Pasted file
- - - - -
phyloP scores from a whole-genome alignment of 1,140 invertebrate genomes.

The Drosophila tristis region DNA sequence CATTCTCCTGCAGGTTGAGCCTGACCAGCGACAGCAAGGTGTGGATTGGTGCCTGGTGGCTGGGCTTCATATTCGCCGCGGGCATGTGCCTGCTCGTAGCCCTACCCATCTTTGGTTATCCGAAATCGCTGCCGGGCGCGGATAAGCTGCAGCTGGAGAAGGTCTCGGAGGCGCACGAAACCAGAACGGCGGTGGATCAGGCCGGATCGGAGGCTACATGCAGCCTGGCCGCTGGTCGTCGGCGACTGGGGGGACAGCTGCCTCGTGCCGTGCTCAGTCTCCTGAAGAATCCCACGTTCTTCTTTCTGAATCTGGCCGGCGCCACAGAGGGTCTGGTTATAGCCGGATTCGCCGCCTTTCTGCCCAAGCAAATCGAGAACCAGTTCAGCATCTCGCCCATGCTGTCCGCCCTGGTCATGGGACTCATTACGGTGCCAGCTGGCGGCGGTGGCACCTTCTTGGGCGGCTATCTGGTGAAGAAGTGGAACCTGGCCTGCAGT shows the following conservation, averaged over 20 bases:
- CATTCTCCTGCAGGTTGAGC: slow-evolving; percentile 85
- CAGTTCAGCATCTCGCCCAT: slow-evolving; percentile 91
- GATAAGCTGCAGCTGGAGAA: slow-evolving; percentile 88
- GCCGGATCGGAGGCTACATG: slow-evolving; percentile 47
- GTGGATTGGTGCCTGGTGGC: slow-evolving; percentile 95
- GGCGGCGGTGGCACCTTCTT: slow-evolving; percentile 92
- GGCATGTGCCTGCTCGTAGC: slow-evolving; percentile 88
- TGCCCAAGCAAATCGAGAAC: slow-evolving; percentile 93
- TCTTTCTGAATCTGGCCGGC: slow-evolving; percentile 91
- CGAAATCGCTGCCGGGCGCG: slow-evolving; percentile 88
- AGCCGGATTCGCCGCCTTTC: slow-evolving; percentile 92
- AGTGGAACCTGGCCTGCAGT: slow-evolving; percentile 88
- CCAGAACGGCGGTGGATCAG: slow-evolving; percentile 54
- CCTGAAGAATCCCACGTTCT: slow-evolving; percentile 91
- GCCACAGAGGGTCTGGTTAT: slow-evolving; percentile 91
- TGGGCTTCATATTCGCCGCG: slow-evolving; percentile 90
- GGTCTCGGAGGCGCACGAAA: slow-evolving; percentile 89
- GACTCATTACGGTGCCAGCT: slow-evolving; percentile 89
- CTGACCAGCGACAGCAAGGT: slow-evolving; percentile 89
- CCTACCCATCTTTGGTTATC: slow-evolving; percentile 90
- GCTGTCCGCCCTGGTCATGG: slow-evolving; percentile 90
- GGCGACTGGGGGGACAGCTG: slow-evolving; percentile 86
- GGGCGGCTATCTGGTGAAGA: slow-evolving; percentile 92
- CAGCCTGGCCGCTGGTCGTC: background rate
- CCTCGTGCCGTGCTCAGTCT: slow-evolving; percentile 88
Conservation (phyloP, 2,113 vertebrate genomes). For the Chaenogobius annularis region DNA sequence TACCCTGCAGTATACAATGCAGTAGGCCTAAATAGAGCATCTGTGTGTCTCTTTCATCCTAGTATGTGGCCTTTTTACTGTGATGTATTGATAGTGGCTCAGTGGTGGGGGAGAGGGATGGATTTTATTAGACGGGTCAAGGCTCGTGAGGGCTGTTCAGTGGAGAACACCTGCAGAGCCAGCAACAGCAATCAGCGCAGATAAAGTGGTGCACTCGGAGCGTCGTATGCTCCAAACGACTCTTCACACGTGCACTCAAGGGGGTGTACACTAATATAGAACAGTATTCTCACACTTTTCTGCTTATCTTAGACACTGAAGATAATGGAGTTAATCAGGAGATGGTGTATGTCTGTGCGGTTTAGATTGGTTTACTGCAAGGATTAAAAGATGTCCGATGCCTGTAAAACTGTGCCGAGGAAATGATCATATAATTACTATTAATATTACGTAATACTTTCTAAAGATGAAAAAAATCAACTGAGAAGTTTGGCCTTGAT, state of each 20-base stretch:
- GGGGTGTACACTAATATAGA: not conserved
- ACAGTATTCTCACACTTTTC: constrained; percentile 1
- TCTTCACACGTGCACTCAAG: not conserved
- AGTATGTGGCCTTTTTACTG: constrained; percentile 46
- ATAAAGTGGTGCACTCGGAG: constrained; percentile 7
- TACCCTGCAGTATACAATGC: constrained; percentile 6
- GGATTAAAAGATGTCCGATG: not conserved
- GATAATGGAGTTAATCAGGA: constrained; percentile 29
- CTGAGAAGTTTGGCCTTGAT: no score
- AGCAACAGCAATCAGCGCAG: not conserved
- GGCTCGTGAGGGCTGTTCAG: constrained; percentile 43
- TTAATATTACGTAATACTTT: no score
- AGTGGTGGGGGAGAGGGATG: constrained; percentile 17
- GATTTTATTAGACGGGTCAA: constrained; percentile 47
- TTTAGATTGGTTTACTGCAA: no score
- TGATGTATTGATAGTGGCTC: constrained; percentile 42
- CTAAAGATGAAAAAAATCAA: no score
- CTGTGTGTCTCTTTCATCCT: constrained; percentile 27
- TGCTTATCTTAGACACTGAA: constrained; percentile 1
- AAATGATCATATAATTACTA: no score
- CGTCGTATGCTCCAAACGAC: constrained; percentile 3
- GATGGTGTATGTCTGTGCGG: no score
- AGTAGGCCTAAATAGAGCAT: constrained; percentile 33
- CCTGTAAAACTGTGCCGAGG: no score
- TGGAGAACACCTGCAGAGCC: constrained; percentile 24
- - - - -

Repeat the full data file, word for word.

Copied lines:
phyloP scores from a whole-genome alignment of 1,140 invertebrate genomes.

The Drosophila tristis region DNA sequence CATTCTCCTGCAGGTTGAGCCTGACCAGCGACAGCAAGGTGTGGATTGGTGCCTGGTGGCTGGGCTTCATATTCGCCGCGGGCATGTGCCTGCTCGTAGCCCTACCCATCTTTGGTTATCCGAAATCGCTGCCGGGCGCGGATAAGCTGCAGCTGGAGAAGGTCTCGGAGGCGCACGAAACCAGAACGGCGGTGGATCAGGCCGGATCGGAGGCTACATGCAGCCTGGCCGCTGGTCGTCGGCGACTGGGGGGACAGCTGCCTCGTGCCGTGCTCAGTCTCCTGAAGAATCCCACGTTCTTCTTTCTGAATCTGGCCGGCGCCACAGAGGGTCTGGTTATAGCCGGATTCGCCGCCTTTCTGCCCAAGCAAATCGAGAACCAGTTCAGCATCTCGCCCATGCTGTCCGCCCTGGTCATGGGACTCATTACGGTGCCAGCTGGCGGCGGTGGCACCTTCTTGGGCGGCTATCTGGTGAAGAAGTGGAACCTGGCCTGCAGT shows the following conservation, averaged over 20 bases:
- CATTCTCCTGCAGGTTGAGC: slow-evolving; percentile 85
- CAGTTCAGCATCTCGCCCAT: slow-evolving; percentile 91
- GATAAGCTGCAGCTGGAGAA: slow-evolving; percentile 88
- GCCGGATCGGAGGCTACATG: slow-evolving; percentile 47
- GTGGATTGGTGCCTGGTGGC: slow-evolving; percentile 95
- GGCGGCGGTGGCACCTTCTT: slow-evolving; percentile 92
- GGCATGTGCCTGCTCGTAGC: slow-evolving; percentile 88
- TGCCCAAGCAAATCGAGAAC: slow-evolving; percentile 93
- TCTTTCTGAATCTGGCCGGC: slow-evolving; percentile 91
- CGAAATCGCTGCCGGGCGCG: slow-evolving; percentile 88
- AGCCGGATTCGCCGCCTTTC: slow-evolving; percentile 92
- AGTGGAACCTGGCCTGCAGT: slow-evolving; percentile 88
- CCAGAACGGCGGTGGATCAG: slow-evolving; percentile 54
- CCTGAAGAATCCCACGTTCT: slow-evolving; percentile 91
- GCCACAGAGGGTCTGGTTAT: slow-evolving; percentile 91
- TGGGCTTCATATTCGCCGCG: slow-evolving; percentile 90
- GGTCTCGGAGGCGCACGAAA: slow-evolving; percentile 89
- GACTCATTACGGTGCCAGCT: slow-evolving; percentile 89
- CTGACCAGCGACAGCAAGGT: slow-evolving; percentile 89
- CCTACCCATCTTTGGTTATC: slow-evolving; percentile 90
- GCTGTCCGCCCTGGTCATGG: slow-evolving; percentile 90
- GGCGACTGGGGGGACAGCTG: slow-evolving; percentile 86
- GGGCGGCTATCTGGTGAAGA: slow-evolving; percentile 92
- CAGCCTGGCCGCTGGTCGTC: background rate
- CCTCGTGCCGTGCTCAGTCT: slow-evolving; percentile 88
Conservation (phyloP, 2,113 vertebrate genomes). For the Chaenogobius annularis region DNA sequence TACCCTGCAGTATACAATGCAGTAGGCCTAAATAGAGCATCTGTGTGTCTCTTTCATCCTAGTATGTGGCCTTTTTACTGTGATGTATTGATAGTGGCTCAGTGGTGGGGGAGAGGGATGGATTTTATTAGACGGGTCAAGGCTCGTGAGGGCTGTTCAGTGGAGAACACCTGCAGAGCCAGCAACAGCAATCAGCGCAGATAAAGTGGTGCACTCGGAGCGTCGTATGCTCCAAACGACTCTTCACACGTGCACTCAAGGGGGTGTACACTAATATAGAACAGTATTCTCACACTTTTCTGCTTATCTTAGACACTGAAGATAATGGAGTTAATCAGGAGATGGTGTATGTCTGTGCGGTTTAGATTGGTTTACTGCAAGGATTAAAAGATGTCCGATGCCTGTAAAACTGTGCCGAGGAAATGATCATATAATTACTATTAATATTACGTAATACTTTCTAAAGATGAAAAAAATCAACTGAGAAGTTTGGCCTTGAT, state of each 20-base stretch:
- GGGGTGTACACTAATATAGA: not conserved
- ACAGTATTCTCACACTTTTC: constrained; percentile 1
- TCTTCACACGTGCACTCAAG: not conserved
- AGTATGTGGCCTTTTTACTG: constrained; percentile 46
- ATAAAGTGGTGCACTCGGAG: constrained; percentile 7
- TACCCTGCAGTATACAATGC: constrained; percentile 6
- GGATTAAAAGATGTCCGATG: not conserved
- GATAATGGAGTTAATCAGGA: constrained; percentile 29
- CTGAGAAGTTTGGCCTTGAT: no score
- AGCAACAGCAATCAGCGCAG: not conserved
- GGCTCGTGAGGGCTGTTCAG: constrained; percentile 43
- TTAATATTACGTAATACTTT: no score
- AGTGGTGGGGGAGAGGGATG: constrained; percentile 17
- GATTTTATTAGACGGGTCAA: constrained; percentile 47
- TTTAGATTGGTTTACTGCAA: no score
- TGATGTATTGATAGTGGCTC: constrained; percentile 42
- CTAAAGATGAAAAAAATCAA: no score
- CTGTGTGTCTCTTTCATCCT: constrained; percentile 27
- TGCTTATCTTAGACACTGAA: constrained; percentile 1
- AAATGATCATATAATTACTA: no score
- CGTCGTATGCTCCAAACGAC: constrained; percentile 3
- GATGGTGTATGTCTGTGCGG: no score
- AGTAGGCCTAAATAGAGCAT: constrained; percentile 33
- CCTGTAAAACTGTGCCGAGG: no score
- TGGAGAACACCTGCAGAGCC: constrained; percentile 24